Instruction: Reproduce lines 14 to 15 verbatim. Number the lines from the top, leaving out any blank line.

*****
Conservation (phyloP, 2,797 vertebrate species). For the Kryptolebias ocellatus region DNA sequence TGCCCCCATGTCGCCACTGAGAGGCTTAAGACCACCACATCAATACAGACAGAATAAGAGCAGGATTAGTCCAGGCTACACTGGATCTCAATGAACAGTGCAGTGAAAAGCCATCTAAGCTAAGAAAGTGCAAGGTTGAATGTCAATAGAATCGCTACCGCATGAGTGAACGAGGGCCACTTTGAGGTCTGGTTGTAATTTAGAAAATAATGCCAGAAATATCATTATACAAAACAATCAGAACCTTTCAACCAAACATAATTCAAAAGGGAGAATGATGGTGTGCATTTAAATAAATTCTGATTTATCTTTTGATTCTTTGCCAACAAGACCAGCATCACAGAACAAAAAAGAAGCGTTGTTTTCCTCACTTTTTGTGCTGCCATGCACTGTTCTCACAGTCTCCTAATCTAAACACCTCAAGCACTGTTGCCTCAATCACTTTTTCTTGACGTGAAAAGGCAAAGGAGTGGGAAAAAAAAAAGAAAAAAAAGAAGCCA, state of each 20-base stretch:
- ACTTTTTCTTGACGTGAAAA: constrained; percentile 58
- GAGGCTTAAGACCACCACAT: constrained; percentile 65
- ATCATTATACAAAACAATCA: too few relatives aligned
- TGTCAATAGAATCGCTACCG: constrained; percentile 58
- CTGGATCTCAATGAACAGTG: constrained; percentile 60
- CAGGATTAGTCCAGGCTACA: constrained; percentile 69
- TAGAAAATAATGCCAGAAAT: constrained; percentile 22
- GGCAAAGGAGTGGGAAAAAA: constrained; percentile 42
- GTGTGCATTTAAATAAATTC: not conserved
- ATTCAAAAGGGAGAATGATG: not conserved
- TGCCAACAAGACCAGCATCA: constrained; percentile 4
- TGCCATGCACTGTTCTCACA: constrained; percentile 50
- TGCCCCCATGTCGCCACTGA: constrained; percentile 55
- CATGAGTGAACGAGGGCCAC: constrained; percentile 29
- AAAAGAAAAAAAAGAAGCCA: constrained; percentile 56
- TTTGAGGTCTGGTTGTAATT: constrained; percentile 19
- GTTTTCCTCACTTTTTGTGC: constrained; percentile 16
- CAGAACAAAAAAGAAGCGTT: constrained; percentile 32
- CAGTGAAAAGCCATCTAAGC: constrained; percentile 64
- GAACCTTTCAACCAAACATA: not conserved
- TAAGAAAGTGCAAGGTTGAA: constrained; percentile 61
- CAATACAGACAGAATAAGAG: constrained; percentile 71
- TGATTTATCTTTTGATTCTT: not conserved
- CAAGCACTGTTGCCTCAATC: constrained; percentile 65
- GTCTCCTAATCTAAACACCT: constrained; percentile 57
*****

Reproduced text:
- TGCCCCCATGTCGCCACTGA: constrained; percentile 55
- CATGAGTGAACGAGGGCCAC: constrained; percentile 29